In this video adapted from KUAC-TV and the Geophysical Institute at the University of Alaska, Fairbanks, learn how mountains, volcanoes, and earthquakes result from plate tectonics. Animations illustrate how the subduction of the Pacific plate under the North American plate and the collision of the Yakutat block builds mountains, such as the Wrangell and St. Elias Mountains. In addition, observe how technology (such as seismometers, satellites, and the Internet) helps scientists study the movement of Earth's crust, and learn about the surprising finding that there are still aftershocks being measured decades after the 1964 earthquake.
This media asset was adapted from "STEEP: Saint Elias Erosion and Tectonics Project" by KUAC and Geophysical Institute of the University of Alaska, Fairbanks.
Geologic features such as ocean trenches, mountains, and volcanoes form as a result of the motion of tectonic plates. Earth's crust is composed of several major, and many minor, plates that slowly move and interact with one another as they ride on the hot, more fluid-like interior region of Earth. Alaska's high mountains, volcanoes, and earthquakes result from this plate movement, called plate tectonics. The state's location at the boundary between two major plates—the North American plate and Pacific plate—makes Alaska one of the most geologically active regions in the world.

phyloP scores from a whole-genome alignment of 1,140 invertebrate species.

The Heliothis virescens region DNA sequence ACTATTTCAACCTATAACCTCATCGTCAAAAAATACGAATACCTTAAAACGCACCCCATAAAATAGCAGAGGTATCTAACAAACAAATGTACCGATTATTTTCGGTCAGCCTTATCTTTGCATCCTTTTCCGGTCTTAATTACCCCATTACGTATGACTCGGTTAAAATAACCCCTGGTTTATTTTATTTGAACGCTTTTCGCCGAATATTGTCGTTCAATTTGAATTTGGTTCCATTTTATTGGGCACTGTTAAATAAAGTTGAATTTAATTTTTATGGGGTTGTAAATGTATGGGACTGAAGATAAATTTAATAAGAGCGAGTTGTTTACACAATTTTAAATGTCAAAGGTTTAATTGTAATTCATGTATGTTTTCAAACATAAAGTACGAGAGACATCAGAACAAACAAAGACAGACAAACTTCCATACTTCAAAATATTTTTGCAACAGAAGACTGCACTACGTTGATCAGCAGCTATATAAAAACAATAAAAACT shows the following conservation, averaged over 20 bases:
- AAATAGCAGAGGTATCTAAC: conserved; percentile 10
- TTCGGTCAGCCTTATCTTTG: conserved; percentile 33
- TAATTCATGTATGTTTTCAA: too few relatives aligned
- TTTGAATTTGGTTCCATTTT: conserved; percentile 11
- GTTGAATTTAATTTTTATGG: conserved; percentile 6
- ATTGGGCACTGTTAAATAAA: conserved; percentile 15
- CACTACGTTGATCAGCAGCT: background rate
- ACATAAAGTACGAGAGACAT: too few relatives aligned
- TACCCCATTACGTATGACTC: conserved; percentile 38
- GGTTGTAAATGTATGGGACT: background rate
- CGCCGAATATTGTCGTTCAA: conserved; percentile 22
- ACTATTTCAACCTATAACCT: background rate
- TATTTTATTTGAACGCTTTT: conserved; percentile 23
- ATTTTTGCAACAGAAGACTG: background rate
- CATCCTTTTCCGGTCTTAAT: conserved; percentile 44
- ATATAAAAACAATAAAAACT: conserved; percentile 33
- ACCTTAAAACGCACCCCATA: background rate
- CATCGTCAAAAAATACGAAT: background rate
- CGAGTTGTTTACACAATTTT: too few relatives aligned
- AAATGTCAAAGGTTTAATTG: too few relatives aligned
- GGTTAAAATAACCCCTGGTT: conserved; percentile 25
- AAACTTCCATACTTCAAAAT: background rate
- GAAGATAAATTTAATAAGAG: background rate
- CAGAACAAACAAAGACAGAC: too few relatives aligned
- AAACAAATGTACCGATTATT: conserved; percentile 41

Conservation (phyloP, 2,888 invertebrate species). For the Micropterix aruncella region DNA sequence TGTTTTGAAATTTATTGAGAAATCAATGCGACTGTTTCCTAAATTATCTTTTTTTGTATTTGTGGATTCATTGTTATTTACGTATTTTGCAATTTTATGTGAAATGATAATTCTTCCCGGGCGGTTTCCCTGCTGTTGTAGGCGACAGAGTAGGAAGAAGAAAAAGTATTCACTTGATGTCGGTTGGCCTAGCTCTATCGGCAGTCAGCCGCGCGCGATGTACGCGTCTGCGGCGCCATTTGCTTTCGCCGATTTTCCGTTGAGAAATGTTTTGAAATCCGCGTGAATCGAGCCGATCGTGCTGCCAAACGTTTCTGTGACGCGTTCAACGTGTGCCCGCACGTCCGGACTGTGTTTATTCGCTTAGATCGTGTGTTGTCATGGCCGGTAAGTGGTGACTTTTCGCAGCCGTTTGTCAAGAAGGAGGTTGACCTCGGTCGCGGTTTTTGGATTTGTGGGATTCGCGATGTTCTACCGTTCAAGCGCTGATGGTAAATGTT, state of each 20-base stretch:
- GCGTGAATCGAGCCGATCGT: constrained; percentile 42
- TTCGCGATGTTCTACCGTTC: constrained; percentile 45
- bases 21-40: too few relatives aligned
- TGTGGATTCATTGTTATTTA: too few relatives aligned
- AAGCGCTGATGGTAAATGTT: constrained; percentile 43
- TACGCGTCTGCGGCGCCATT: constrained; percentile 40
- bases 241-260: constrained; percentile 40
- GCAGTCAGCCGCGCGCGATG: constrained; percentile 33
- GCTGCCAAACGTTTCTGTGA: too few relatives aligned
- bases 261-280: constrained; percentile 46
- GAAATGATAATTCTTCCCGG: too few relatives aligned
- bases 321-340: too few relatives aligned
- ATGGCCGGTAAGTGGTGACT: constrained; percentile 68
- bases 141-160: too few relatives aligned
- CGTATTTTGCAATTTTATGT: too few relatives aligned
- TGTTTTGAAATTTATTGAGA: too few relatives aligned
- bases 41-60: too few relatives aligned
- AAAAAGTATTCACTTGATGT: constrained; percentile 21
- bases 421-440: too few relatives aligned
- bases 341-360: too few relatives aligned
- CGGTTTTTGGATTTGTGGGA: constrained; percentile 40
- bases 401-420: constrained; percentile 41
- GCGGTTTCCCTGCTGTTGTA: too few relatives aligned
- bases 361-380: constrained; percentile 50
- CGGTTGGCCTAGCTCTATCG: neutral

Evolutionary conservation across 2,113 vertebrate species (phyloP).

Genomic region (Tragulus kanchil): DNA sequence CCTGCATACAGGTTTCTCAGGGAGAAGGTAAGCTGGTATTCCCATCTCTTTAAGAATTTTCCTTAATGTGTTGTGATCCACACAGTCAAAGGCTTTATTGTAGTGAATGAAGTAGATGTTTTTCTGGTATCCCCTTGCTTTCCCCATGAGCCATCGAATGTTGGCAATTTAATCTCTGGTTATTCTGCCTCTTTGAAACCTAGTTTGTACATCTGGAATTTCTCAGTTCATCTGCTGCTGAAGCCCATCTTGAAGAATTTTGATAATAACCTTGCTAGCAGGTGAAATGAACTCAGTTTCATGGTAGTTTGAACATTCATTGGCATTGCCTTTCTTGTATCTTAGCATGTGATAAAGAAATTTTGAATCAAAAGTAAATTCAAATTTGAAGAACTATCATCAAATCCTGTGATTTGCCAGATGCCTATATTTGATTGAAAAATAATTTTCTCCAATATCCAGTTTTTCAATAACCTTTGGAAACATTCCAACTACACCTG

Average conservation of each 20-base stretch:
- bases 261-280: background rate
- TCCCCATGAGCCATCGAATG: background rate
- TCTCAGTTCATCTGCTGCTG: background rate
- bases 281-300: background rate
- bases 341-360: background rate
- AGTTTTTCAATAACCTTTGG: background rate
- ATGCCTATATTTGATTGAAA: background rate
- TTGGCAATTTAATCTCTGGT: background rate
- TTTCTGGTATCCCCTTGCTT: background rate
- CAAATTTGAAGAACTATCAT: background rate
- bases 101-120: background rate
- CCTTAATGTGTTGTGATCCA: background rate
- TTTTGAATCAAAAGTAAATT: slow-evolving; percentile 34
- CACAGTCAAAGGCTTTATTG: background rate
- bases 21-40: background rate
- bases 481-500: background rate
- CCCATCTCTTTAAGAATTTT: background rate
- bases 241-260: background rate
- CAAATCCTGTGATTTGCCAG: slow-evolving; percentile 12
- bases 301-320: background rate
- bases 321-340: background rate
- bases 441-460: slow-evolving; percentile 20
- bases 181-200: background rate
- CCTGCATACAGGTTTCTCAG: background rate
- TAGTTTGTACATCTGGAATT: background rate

The Pacific plate moves northwest relative to the North American plate at a rate of about five to seven centimeters per year. The Pacific plate is made of oceanic crust, which is denser than the continental crust of the North American plate. At the boundary along the northern edge of the Pacific plate, the Pacific plate subducts, or slides, under the North American plate. This subduction zone forms a deep ocean trench—the Aleutian Trench. As the subducting plate descends into Earth's hot interior, the heat causes melting of the overlying material, creating magma. The magma then rises and forms an arc of volcanoes along the boundary. This process is responsible for the formation of the volcanic mountains of the Aleutian Range and the Aleutian Islands.
Other mountains in Alaska, including the Wrangell, St. Elias, and Chugach ranges, were also formed by the action of plate tectonics. In particular, at the bend along the boundary between the Pacific and North American plates, there is a fragment of crust—called the Yakutat block—that is in the process of accreting, or attaching, to North America. This piece of crust, called a terrane, is a piece of another plate, with a different geological history, that has been moved by tectonics. The collision of the plates has built the mountain ranges over millions of years and, even now, continues to push them higher.
The processes of subduction and collision of tectonic plates causes earthquakes. When tectonic plates do not slide smoothly against one another, stress builds along fault lines; the strain on the rock on either side is released in a sudden movement that sends waves of energy traveling through Earth. Earthquakes are common along plate boundaries, and the subduction zone along Alaska is no exception. In fact, one of the most powerful earthquakes in recorded history occurred there in 1964. Decades after the event, there are still aftershocks associated with this event as stress along the fault zone is released.
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